Public Land

With an Expanded National Monument, Oregon's Debate over Public Lands Continues

A late-breaking executive order from President Obama nearly doubles Oregon's Cascade-Siskiyou National Monument. Could the 45th President roll that back?

By Elise Herron January 13, 2017

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The 44th President definitely made his last days in office count.

Since Barack Obama took office in 2008, he's named or expanded 34 new national monuments through the executive power afforded him by the 1906 Antiquities Act (by far a record for a US president). Five of those national monuments were named on Thursday, January 12, and one—a 48,000-acre expansion of the existing Cascade-Siskiyou National Monument—adds Oregon to Obama's list

Just north of the Oregon-California border, the previously 65,000-acre monument lies at the intersection of the Cascade, Siskiyou, and Klamath mountain ranges. The Cascade-Siskiyou monument was established in 2000 by then-President Bill Clinton in recognition of the area's incredible biodiversity, which ranges from mixed conifer forests to high desert and grasslands. Proponents of the expansion (which annexes property to the east, west, and south the current monument) say it will enhance protections for the more than 200 bird species that reside here, as well as elk, river otters, black bears, bobcats, and the rare Oregon spotted frog.

As long-time advocates of the expansion, Oregon Senators Jeff Merkley and Ron Wyden—who publicly urged the President to expand the monument last August, after months of gathering input from Oregonians—were quick to release their own statements of support

Jeanine Moy, outreach director for the Klamath-Siskiyou Wildlands Center, tells Portland Monthly she thinks Obama's move is in line with what most Oregonians want. “Everyone’s all abuzz here,” she says. “I think ultimately when we talk about what this means for Oregon, it’s that more people will have a connection to, and understanding of, the ecological diversity in their backyard.”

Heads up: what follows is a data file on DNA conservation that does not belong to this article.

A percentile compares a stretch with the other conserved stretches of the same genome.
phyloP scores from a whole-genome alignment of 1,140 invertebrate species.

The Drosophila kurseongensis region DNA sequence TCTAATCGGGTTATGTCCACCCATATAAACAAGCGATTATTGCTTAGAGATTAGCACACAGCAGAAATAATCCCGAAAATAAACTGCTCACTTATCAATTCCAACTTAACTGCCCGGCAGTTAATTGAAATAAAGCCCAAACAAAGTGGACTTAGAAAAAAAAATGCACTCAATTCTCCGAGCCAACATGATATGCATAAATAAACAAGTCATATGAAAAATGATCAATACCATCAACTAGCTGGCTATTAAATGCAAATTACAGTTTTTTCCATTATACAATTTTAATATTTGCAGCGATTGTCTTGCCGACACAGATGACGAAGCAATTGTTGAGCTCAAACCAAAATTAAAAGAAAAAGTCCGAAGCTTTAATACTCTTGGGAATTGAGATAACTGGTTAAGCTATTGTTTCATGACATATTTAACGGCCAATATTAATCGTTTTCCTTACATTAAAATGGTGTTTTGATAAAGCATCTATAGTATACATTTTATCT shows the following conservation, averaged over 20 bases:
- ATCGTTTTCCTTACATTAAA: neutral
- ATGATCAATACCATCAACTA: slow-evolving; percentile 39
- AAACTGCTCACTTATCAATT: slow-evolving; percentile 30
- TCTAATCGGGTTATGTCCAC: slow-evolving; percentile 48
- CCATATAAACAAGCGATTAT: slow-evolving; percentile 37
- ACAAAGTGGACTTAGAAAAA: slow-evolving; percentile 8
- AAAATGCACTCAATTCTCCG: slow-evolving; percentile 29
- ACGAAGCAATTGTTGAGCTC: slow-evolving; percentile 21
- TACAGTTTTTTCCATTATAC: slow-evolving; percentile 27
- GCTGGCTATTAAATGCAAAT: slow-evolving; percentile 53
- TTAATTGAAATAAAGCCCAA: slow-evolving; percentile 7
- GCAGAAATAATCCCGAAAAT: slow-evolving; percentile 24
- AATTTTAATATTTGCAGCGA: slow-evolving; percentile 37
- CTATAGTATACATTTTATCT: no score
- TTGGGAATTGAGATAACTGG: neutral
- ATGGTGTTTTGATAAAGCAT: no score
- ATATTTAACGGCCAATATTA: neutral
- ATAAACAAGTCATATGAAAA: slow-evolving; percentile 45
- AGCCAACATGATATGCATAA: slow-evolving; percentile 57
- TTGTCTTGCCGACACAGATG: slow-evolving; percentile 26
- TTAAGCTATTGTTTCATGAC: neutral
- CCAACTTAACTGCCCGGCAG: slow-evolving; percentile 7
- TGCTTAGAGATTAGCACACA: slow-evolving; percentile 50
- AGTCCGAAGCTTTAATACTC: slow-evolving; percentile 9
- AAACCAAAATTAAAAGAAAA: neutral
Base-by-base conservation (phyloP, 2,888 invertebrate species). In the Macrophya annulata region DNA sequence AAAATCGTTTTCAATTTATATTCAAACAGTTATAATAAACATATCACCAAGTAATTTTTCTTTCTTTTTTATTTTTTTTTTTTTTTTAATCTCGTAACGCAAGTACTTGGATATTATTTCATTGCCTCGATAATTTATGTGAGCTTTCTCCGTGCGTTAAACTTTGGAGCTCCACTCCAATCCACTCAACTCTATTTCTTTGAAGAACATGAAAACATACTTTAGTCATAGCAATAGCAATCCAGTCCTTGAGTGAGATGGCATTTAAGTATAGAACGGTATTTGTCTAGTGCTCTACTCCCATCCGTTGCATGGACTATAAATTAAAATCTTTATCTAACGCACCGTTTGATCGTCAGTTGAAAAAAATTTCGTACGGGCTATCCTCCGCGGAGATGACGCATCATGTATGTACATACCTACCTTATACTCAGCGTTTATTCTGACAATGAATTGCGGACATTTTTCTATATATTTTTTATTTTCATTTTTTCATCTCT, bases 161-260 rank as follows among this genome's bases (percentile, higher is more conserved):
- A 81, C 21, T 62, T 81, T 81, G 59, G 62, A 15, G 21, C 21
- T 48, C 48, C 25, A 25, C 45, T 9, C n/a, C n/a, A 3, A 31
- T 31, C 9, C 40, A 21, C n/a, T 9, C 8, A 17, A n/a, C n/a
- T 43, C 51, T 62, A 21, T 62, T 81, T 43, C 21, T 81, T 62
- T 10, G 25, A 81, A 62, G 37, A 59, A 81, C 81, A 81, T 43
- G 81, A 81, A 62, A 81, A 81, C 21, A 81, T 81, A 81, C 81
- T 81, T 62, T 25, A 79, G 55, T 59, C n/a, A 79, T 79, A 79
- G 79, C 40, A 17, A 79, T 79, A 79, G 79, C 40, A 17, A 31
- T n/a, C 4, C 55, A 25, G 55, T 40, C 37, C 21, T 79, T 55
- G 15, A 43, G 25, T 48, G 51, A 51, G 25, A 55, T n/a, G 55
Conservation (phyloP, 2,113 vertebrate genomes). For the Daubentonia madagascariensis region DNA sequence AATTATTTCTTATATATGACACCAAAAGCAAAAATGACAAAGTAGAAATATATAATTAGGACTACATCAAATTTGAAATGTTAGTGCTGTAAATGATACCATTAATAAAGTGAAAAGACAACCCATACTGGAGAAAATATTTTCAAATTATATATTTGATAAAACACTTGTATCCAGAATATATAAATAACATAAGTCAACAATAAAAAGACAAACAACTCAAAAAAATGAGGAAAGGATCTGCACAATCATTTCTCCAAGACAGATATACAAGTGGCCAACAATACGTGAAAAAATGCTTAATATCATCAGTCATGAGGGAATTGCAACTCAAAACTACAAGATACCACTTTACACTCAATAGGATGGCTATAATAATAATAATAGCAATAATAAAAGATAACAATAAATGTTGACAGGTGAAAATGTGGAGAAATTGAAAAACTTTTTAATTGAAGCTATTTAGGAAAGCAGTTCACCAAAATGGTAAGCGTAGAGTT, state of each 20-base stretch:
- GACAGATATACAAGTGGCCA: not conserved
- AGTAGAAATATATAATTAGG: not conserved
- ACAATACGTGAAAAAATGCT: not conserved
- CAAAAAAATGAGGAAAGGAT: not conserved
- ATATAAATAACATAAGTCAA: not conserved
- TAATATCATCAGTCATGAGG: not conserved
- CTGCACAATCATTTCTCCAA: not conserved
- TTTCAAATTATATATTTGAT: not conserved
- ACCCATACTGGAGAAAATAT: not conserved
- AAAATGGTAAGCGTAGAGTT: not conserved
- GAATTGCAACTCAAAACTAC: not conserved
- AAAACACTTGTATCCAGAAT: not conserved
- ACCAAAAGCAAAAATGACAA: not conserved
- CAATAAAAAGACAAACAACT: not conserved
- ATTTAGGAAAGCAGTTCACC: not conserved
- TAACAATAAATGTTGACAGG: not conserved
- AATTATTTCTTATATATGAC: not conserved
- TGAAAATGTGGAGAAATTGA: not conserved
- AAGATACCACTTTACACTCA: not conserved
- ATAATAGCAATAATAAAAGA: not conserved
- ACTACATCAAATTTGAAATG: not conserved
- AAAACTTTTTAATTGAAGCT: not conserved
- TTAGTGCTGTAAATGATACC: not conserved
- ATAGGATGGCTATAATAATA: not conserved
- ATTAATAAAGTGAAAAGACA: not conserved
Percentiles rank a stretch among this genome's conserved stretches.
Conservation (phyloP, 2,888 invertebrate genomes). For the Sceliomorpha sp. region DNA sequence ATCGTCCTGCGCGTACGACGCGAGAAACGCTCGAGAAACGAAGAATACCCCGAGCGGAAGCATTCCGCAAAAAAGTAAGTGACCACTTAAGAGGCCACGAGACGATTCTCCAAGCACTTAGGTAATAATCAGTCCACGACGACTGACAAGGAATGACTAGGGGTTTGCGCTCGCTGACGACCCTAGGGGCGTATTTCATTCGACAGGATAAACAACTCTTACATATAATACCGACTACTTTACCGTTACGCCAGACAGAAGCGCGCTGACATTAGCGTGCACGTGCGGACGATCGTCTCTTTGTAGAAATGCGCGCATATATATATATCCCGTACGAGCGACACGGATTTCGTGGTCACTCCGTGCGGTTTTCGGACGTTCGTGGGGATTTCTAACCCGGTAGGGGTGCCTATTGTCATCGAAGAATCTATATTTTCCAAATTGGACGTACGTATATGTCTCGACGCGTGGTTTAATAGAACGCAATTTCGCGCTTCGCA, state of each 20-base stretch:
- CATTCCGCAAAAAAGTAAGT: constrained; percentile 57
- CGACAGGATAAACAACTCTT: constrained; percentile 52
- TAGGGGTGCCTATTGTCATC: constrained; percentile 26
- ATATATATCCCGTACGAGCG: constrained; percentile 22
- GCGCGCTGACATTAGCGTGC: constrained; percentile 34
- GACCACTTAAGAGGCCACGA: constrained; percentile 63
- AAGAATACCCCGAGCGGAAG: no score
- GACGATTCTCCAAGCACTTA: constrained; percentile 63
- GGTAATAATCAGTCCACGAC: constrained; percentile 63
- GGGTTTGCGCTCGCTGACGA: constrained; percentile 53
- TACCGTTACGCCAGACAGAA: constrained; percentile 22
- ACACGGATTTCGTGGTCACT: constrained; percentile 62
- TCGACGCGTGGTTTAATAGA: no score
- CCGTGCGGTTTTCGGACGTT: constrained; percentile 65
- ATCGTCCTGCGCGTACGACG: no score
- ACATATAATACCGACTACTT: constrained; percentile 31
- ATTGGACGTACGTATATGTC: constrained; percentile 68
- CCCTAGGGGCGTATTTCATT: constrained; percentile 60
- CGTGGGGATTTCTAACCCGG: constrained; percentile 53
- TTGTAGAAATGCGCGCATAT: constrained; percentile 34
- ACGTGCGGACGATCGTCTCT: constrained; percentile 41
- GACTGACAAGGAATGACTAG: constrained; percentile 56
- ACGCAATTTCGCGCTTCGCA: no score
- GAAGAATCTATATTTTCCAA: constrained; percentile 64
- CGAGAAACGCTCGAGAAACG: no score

Others, like the Oregon's Cattlemen's Association—as reported on Thursday by Oregon Public Broadcasting—are vocally opposed. "This is a huge hit for our members, our communities, and our state,” said association executive director Jerome Rosa, as quoted by OPB. Republican Congressman Greg Walden filed his own statement, expressing disappointment with a decision he called hasty and ill-advised. “I will work with the Trump Administration to do what we can to roll back this midnight expansion,” Walden declared in the statement

Debate over public land use in Oregon is far from new. Last year, the debate boiled over into armed conflict at the Malheur National Wildlife Refuge some 300 miles away, where a ragtag group of militiamen and others occupied the refuge by force. That group was later acquitted by an Oregon jury, in a decision that caught the entire nation by surprise (including the defendants). A reversal of Obama's national monuments designations, as courted by Rep. Walden, would also be a shocker; not only unprecedented, but also tricky. According to a legal scholar consulted by National Geographic, any attempt by President-Elect Trump to revoke the designations would most likely be blocked in court. 

Meanwhile, Obama's record monument-making streak may yet continue—after all, he's still got a whole week left in office. Might we suggest next: Eastern Oregon's Owyhees?

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